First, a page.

Retired social worker, Jodi Kennedy, 64, suffered a “widow maker” heart attack on August 18th, 2020. Called a widow maker because, occurring when a major artery in the heart is blocked, the widow maker is all too often fatal.
Two weeks earlier, on a routine neighborhood walk, Jodi had experienced a burning sensation at the base of her throat. While it got her attention, the tingly feeling wasn’t painful and quickly passed, and figuring it was indigestion or something, Jodi shrugged it off. She thought she was fine. She wasn’t.
"Dr. Chen explained that I have the genetic condition that causes high cholesterol,” says Jodi.
“I Think I’m Having a Heart Attack”
“On Monday night, August 17th, I’d uneventfully gone to bed,” says Jodi, a Selden resident and mom to two adult sons, Matthew and James. “I woke up during the night feeling a bit ‘off’ and the burning sensation at the back of my throat was back — something just wasn’t right — but I fell back asleep again.”
The next morning, about to have coffee with Matthew, the burning sensation along with the ‘off’ feeling from the night before, returned. Again, the sensations passed.
Twenty minutes later, however, Jodi’s symptoms reappeared. And this time, they were not going to be shrugged off.
“I was gripped by a sharp pain radiating from my neck all the way down through my left arm,” says Jodi. “The stinging at the bottom of my throat came back and I began vomiting and sweating heavily. At that point, I called out to Matthew, ‘Something is wrong. Dial 9-1-1. I think I’m having a heart attack!’”
The Stony Brook Team
Events now moved in rapid succession. The ambulance showed up within minutes and transported Jodi to the Emergency Department (ED) of Stony Brook University Hospital.
Arriving at the ED, a team of heart specialists led by On Chen, MD, an interventional cardiologist and Director of Stony Brook’s Advanced Center for Lipid (Cholesterol) Disorders, was waiting for Jodi. “There was what looked like a huge semicircle of maybe a dozen doctors and nurses rushing over to me and I thought, “’My God, how lucky I am to be here at Stony Brook!’” recalls Jodi.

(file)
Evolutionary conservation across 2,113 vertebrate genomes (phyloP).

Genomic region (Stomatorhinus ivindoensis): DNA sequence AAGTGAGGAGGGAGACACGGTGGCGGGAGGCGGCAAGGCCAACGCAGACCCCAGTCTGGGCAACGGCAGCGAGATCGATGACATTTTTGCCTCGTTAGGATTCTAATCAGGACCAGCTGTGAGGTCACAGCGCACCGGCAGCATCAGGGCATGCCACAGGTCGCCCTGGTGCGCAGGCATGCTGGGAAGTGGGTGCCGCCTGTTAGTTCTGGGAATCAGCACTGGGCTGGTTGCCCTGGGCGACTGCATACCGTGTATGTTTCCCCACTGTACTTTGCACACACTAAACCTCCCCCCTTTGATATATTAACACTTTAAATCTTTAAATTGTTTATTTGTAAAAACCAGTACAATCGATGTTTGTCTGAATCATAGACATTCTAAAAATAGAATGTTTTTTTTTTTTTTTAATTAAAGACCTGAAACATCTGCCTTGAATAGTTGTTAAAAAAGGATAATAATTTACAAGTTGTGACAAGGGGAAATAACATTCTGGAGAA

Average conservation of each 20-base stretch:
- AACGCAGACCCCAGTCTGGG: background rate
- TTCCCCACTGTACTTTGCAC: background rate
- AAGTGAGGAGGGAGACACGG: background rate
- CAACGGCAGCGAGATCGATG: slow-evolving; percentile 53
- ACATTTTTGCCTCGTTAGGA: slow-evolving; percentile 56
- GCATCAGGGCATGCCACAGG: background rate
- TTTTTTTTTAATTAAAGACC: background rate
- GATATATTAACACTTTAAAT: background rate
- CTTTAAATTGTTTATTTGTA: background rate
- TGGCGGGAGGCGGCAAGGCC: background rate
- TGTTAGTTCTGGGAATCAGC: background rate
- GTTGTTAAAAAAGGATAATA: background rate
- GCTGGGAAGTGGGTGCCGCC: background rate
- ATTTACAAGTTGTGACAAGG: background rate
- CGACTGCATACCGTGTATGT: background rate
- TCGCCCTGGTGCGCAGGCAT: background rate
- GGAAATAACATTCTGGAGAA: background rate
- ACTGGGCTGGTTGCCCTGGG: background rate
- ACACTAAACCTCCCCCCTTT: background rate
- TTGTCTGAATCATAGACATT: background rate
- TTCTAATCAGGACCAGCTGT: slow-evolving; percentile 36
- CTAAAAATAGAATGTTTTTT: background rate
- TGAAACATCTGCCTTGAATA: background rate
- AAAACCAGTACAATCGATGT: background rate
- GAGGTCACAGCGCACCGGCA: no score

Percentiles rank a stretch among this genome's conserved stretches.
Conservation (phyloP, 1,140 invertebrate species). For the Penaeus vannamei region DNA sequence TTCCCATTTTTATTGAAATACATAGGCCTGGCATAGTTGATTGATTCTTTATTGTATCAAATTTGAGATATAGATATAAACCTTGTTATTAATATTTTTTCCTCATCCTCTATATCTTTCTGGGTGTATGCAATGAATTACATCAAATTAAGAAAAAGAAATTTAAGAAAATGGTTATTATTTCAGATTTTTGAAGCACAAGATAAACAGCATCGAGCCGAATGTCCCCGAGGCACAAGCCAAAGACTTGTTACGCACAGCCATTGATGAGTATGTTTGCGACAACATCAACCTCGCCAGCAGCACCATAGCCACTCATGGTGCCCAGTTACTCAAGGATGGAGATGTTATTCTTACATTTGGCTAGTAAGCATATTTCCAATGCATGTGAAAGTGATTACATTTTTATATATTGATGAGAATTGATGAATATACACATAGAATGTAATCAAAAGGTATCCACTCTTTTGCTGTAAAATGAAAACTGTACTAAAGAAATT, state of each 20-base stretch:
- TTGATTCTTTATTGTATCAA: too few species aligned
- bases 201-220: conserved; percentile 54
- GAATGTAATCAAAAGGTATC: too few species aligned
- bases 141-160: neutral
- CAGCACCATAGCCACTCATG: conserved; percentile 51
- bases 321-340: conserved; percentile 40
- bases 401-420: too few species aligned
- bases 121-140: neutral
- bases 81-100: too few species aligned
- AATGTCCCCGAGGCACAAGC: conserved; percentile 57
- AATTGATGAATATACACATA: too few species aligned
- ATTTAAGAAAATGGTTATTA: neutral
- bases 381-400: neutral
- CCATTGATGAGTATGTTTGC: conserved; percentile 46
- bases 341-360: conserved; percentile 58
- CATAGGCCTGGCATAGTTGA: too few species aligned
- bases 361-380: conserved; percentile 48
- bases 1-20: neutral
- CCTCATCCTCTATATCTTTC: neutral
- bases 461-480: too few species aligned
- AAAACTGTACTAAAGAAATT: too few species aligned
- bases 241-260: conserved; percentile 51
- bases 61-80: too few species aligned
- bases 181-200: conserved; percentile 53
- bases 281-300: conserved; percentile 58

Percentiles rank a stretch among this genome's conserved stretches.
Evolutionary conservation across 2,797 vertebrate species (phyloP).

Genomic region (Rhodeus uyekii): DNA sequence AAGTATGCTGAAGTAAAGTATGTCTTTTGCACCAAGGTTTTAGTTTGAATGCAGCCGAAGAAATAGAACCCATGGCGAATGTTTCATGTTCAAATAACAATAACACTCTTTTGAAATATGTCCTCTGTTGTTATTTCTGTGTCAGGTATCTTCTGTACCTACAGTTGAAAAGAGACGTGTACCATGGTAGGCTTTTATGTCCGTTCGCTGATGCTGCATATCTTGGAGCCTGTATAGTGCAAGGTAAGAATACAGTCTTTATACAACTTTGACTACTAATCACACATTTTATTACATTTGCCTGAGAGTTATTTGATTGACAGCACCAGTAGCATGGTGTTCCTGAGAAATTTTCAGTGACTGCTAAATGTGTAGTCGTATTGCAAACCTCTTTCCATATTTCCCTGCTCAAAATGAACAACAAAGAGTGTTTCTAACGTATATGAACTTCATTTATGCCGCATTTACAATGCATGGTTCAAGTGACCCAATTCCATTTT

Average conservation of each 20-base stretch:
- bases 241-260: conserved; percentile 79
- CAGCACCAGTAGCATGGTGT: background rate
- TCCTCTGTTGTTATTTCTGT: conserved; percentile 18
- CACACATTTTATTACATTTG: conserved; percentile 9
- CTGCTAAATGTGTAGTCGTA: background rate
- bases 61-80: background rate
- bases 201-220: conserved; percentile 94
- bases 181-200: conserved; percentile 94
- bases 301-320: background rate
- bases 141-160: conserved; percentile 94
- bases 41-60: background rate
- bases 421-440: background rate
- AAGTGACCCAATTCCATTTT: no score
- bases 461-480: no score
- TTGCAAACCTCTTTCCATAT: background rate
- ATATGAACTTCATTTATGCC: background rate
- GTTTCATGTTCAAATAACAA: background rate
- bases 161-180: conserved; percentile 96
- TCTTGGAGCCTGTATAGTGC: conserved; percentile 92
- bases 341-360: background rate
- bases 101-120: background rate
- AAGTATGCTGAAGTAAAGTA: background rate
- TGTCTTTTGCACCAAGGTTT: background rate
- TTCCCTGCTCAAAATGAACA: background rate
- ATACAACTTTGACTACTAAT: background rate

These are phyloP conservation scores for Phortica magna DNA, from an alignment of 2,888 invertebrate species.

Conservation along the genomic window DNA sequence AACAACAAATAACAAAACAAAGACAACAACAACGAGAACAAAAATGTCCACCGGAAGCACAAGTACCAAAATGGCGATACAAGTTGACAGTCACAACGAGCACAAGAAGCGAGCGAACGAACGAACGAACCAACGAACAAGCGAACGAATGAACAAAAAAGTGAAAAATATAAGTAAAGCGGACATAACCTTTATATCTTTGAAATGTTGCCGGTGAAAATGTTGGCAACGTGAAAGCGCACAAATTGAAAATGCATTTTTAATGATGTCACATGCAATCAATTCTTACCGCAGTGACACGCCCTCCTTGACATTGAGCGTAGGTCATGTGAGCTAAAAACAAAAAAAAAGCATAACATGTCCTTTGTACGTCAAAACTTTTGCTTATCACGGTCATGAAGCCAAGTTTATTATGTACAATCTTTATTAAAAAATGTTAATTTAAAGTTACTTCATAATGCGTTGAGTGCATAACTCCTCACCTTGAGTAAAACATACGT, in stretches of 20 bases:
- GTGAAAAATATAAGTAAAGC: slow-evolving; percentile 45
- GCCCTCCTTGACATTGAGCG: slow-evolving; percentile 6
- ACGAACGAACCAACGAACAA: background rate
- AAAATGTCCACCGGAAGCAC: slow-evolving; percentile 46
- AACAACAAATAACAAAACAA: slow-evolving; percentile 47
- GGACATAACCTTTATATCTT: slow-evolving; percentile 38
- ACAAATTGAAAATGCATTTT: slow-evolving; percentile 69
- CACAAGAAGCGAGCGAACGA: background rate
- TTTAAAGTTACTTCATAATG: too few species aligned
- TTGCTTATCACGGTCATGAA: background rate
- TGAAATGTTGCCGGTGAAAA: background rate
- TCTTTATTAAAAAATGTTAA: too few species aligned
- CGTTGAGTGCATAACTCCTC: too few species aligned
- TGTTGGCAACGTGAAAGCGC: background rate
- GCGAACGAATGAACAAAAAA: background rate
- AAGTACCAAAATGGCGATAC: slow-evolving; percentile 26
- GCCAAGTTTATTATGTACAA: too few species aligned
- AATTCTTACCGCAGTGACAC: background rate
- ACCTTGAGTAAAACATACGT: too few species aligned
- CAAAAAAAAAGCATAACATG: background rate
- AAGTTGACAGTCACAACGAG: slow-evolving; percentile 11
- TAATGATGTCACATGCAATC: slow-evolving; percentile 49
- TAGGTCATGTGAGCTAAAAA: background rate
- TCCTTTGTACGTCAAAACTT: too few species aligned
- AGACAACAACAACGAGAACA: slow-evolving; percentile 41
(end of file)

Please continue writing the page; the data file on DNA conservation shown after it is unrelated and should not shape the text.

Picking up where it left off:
Dr. Chen and his team, collaborating at full speed, rushed Jodi into the Cardiac Catheterization (Cath) Lab where the full spectrum of cardiovascular diagnostic and treatment procedures are performed.
It Was a ‘Widow Maker’
There, doctors discovered that Jodi’s left anterior descending (LAD) coronary artery — the one that supplies most of the blood to the heart — was 95 percent blocked. The survival rate is so low for patients experiencing this type of heart attack, that it has come to be known as, the ‘widow maker.’
“Dr. Chen was straight and to the point,” says Jodi. “He told me I was indeed having a massive heart attack and they had to work fast to save my life.”
Only 45 minutes elapsed from the time Jodi arrived at the ED until she was diagnosed and treated. A short time later she was comfortably settled into the cardiac intensive care unit (CICU) where her vital signs were closely observed via telemetry (high-tech monitoring).
“I felt fine after the procedure,” smiles Jodi. “Once the blockage was gone, I felt immediate relief — completely normal.”
Jodi arrived at Stony Brook on Tuesday and was home again on Thursday.